Body Donors Live On Through Education
Those who donate their bodies to the Health Center live on in the minds of the students who study them.
"The people who give us their bodies are all teachers, helping to make our students better doctors and dentists," says Dr. Dudley Watkins, a professor of physiology who has been teaching anatomy and organ systems to first-year medical and dental students for more than 30 years.
"There is simply no way to duplicate the hands-on experience our students gain from working with the human body," says Watkins. "And for the teachers, the bodies help us put a very human face on education as we work with the students, showing them the various relationships between the structures they are trying to identify and learn."
The Health Center needs about 40 bodies each year for teaching purposes. Most are used by first-year medical and dental students, who study anatomy and organ systems in teams of four. Others are used to teach orthopedic and surgical techniques to doctors and dentists.
"We get lots of calls from people who want to donate their body to science," says James Casso, a licensed funeral director and embalmer who prepares the bodies that have been donated to the Health Center. "Most of them sincerely want to be useful in finding the cause of whatever illness they had."
People who want to donate their body need to make their wishes known to family members, who can call the Health Center immediately following the person's death, Casso says. "People often put their desire to donate their body in their wills, but by the time the will is read, it's too late to make their wish come true."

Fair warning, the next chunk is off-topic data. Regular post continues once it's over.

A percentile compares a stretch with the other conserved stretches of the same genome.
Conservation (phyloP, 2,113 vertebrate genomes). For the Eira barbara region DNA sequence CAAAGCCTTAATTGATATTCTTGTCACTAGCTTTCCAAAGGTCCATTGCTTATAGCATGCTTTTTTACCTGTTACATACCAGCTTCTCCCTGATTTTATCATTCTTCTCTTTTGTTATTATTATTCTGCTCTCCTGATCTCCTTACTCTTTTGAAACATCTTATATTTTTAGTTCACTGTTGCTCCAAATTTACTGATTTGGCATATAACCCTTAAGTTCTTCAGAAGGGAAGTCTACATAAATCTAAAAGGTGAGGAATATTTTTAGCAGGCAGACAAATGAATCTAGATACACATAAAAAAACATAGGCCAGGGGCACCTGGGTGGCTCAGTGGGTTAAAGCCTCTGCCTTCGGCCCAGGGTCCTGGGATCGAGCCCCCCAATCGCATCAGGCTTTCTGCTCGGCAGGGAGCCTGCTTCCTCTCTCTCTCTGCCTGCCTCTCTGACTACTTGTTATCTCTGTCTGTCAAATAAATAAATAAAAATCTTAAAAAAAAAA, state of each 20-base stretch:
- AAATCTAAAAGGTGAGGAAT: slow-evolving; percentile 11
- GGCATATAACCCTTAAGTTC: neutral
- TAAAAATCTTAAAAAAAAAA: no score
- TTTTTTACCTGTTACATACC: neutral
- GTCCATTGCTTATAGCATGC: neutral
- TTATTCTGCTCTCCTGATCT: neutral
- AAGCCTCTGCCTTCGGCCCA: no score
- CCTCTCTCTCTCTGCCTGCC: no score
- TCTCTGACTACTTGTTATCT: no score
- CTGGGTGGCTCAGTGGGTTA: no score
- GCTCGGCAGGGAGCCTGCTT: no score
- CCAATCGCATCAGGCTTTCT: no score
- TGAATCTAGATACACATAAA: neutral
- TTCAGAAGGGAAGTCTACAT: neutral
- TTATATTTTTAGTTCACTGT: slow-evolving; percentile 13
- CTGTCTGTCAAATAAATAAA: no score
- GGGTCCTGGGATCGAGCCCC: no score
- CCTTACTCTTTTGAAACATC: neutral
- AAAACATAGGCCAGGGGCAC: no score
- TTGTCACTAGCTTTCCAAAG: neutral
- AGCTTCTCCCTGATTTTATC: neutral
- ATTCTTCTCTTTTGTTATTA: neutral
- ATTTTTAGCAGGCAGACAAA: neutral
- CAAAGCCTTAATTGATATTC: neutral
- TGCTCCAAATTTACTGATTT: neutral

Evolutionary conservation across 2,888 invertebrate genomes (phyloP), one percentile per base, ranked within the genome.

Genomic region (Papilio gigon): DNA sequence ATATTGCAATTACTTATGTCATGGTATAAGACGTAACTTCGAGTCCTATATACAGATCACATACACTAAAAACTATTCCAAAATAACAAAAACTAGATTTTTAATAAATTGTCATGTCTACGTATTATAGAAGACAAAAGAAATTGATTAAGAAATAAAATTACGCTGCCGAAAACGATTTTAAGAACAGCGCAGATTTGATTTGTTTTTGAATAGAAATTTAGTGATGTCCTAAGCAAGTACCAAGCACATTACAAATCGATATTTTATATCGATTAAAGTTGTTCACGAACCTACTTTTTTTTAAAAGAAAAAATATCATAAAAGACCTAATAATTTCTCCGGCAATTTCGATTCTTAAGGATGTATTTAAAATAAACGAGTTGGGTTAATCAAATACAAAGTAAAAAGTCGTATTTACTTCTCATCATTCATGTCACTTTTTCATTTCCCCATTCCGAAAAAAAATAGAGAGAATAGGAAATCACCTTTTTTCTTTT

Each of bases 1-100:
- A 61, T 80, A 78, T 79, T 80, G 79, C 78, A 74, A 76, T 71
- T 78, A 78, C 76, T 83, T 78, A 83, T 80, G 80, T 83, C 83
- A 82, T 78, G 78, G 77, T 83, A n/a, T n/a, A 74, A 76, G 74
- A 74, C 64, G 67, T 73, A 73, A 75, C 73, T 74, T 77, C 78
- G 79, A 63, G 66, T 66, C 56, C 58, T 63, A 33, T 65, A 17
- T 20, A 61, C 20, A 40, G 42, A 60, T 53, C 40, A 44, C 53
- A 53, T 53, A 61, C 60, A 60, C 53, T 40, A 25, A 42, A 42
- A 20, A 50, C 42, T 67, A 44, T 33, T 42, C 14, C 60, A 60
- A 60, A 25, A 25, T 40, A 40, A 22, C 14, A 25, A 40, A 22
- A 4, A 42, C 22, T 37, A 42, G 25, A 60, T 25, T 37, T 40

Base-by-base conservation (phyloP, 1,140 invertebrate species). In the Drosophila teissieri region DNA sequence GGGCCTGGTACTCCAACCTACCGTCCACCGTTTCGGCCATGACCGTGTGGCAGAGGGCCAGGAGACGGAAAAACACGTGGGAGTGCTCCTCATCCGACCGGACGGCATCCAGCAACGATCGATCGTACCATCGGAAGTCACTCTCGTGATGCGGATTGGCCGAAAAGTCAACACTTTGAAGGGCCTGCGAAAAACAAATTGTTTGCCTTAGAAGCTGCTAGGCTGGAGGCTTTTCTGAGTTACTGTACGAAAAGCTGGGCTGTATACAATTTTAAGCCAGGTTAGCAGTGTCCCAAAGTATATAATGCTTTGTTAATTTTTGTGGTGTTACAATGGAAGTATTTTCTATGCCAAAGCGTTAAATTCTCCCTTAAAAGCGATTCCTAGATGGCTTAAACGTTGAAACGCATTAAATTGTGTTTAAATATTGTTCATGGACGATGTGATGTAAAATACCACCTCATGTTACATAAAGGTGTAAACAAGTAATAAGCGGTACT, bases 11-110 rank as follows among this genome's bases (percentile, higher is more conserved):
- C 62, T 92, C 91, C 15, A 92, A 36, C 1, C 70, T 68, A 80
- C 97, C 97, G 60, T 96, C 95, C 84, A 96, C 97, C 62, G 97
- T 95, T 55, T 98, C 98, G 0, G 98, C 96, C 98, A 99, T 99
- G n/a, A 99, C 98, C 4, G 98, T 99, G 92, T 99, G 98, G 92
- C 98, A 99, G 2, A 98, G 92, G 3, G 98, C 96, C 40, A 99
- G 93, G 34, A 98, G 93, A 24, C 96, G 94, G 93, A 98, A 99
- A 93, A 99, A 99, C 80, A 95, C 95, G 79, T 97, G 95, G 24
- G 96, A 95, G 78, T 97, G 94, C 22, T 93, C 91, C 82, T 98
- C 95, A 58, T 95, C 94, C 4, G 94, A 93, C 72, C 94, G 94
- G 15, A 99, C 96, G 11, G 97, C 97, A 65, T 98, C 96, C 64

Bodies that are going to be donated for teaching purposes cannot be autopsied or embalmed by commercial funeral homes, he notes.
Once the bodies have been received at the Health Center, Casso embalms them using a special preservative and places them in a cool room where they can be kept for up to two years until they are needed.
"We introduce our students to the bodies during a brief ceremony at the beginning of the year," Casso says.
"We put a card on each body with a little history about the person and a picture, if we have one, so the students can understand a little bit about the person."
When the students no longer need the bodies, they are cremated and the ashes returned to the families or stored. The Health Center honors those who donated their bodies during a memorial services for the families and the students at the end of the school year.
"I think it's extremely important that we get to see all the arteries and veins and organs first hand," says Erik Johnson, who just completed his first year of dental school. "There's no way to duplicate it with books or computers. We have a CD-ROM that accompanies our book, but it's only two-dimensional.
"Working with a real body gives us a whole new experience," he adds, "feeling the different organs and seeing how close the intestines are to the spleen, for example. The books are very descriptive but they cannot really give you that sense of a real person with his or her own unique anatomy."